The swelling discontent over college sports -- with scrutiny for issues ranging from improper benefits to scholarship gaps and athletic eligibility -- may soon be examined in the halls of Congress, as well. Rep. John Conyers of Michigan, the top Democrat on the House Judiciary Committee, sent a letter to the panel's Republican chairman asking that the committee hold hearings focusing not just on the aforementioned hot topics, but other “antitrust and due process issues.” Among them: conference realignment, limitations on scholarship durations (see related essay elsewhere on this site), National Collegiate Athletic Association bylaws regarding due process of athletes, institutional liability in the event of athletes getting injured, and the NCAA's control of athletes’ “likeness” – which critics say has allowed the association to profit unfairly from using students’ names or images in things like video games and promotions. “It has become increasingly clear to me that the combination of issues and challenges facing intercollegiate sports have reached a tipping point calling for Congressional attention,” Conyers wrote.
In the letter, Conyers acknowledged that his colleagues might hesitate to spend time on issues regarding college athletics, but argued that the “massive business” has widespread economic impact on athletes, broadcasters, fans and colleges nationwide. He also noted that to do so would not be unprecedented – the committee has previously conducted hearings on piracy of sports broadcasting rights and Bowl Championship Series antitrust issues. (Conyers invoked the latter in his appeal to examine the continuing shake-up among conferences. “The impact of major conference realignment on lower-profile sports teams, parents, and smaller and independent universities -- notably Historically Black Colleges and Universities -- are of particular concern,” he wrote. “HBCUs and other universities appear to have been relegated to difficult bargaining postures due to the recent realignments.”)
The American Bar Association is pledging that it will force law schools to release more information about how their graduates fare at finding jobs. The pledge comes amid criticism from recent law graduates (some of whom are suing law schools) and some members of Congress that law schools deceive prospective students by counting as "employed" those who are working part-time or in temporary jobs or in jobs paid for by the law school. The ABA said that it will now require law schools to report information directly to the association, and that it will require detailed reports, including for each graduate: employment status, employment type, employment location, salary, whether a position is short-term or long-term, and whether a position is funded by the law school. The ABA also plans -- once it completes work on various definitions -- to require reporting on whether jobs in which graduates are employed are positions for which a law degree or bar passage is required. This reflects criticism that, if prospective students knew how many law graduates ended up in jobs for which a law degree was not necessary, some might not enroll (and take out considerable loans to do so).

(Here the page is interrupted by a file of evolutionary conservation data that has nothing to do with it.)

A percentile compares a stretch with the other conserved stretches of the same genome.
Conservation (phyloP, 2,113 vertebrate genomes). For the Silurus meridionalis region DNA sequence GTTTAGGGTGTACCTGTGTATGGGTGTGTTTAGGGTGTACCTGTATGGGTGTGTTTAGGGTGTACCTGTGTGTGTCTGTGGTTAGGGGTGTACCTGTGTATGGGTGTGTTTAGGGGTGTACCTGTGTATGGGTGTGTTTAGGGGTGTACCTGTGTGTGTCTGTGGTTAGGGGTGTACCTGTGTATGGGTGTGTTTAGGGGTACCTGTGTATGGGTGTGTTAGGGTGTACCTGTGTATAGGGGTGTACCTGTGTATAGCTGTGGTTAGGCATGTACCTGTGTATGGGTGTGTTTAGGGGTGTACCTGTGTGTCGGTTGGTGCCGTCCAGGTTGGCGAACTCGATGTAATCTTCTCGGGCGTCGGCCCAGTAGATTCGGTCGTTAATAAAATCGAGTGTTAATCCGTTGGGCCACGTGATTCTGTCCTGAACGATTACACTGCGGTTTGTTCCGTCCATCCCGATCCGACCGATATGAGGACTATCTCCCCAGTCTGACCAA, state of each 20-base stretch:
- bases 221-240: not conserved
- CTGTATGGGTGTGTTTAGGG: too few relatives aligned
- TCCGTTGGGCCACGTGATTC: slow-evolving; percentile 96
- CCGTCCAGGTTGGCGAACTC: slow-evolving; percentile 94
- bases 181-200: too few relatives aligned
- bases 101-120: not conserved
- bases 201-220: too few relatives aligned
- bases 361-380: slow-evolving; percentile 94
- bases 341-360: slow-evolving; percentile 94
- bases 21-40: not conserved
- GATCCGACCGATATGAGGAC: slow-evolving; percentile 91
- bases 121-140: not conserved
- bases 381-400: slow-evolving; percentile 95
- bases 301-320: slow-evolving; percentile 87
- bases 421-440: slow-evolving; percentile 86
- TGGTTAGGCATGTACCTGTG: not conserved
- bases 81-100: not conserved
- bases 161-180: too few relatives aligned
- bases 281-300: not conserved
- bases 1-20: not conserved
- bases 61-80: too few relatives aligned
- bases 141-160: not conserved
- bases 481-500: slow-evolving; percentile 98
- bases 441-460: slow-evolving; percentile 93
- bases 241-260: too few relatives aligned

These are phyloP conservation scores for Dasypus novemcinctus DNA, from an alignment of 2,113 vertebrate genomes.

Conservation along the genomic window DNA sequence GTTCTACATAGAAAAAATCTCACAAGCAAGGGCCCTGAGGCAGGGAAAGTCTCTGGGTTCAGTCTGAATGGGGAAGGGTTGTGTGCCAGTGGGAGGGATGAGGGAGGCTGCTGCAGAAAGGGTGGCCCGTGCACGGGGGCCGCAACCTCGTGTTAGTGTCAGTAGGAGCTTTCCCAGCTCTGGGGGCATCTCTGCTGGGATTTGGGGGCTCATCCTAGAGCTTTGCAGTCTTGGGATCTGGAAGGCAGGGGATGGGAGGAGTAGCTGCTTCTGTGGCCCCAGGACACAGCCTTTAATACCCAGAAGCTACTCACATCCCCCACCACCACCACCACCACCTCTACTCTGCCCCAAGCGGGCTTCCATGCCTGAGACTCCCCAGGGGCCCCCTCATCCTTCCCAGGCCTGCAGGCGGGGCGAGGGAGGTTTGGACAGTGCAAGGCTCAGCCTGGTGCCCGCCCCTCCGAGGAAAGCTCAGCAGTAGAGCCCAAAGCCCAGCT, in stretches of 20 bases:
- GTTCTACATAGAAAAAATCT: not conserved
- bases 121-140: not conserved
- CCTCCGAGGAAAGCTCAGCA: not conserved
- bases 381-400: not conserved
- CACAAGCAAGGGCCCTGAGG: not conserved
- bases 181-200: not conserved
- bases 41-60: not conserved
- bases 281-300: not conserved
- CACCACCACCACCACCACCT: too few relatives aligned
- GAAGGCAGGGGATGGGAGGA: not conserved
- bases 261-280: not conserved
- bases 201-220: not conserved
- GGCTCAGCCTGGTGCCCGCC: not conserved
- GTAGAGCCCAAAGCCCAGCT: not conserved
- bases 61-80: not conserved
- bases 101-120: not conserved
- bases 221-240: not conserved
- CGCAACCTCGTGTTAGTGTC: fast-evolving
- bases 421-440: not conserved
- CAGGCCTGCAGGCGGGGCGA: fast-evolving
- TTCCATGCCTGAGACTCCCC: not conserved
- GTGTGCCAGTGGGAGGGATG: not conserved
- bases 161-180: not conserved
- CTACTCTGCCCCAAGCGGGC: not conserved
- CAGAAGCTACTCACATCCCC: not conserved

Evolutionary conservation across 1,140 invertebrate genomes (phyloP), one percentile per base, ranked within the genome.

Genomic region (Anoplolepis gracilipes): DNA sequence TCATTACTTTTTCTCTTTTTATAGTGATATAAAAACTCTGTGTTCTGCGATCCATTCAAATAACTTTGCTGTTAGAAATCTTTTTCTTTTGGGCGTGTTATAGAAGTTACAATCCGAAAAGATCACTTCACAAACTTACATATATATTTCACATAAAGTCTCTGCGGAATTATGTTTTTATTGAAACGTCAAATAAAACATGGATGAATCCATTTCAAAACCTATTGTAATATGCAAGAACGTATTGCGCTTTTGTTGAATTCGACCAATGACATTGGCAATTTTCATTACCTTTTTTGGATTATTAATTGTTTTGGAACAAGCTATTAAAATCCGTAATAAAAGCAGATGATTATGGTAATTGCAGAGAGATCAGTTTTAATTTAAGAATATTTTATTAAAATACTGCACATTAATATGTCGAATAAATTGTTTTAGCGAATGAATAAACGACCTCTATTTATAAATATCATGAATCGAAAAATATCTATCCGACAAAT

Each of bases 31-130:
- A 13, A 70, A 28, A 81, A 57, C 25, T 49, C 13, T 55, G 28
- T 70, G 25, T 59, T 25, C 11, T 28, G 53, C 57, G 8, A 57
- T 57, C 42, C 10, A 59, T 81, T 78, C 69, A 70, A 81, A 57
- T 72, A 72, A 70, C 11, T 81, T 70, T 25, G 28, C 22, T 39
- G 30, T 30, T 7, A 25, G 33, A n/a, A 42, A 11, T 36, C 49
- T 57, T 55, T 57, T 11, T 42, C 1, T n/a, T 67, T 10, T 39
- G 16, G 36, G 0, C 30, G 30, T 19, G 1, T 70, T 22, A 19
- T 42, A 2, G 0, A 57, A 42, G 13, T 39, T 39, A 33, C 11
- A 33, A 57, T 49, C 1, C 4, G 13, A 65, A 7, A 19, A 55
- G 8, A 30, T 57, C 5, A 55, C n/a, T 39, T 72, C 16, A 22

In today’s Academic Minute, York University's Aaron Dhir discusses the regulatory techniques used to encourage multinational corporations to respect human rights around the world. Dhir is an associate professor at York's Osgoode Hall Law School, in Toronto. Find out more about the Academic Minute here.
New York University is dropping out of the National Merit Scholarship Program, becoming the latest institution to say that it is wrong to award scholarships in which a standardized test score (in this case the PSAT) is the sole criterion for becoming a semifinalist, Bloomberg reported. Shawn Abbott, assistant vice president of admissions at NYU, said, “We simply do not feel that enrolling a larger number of National Merit finalists is a necessary way for us to attract the most academically qualified freshman class." The College Board, the sponsor of the PSAT, has always said that its tests should not be used in isolation for high-stakes decisions, and critics have for years said that using the PSAT alone violates much expert advice about how tests should be used, but the National Merit Scholarship Program has declined to change. The University of Texas at Austin dropped out of the program in 2009.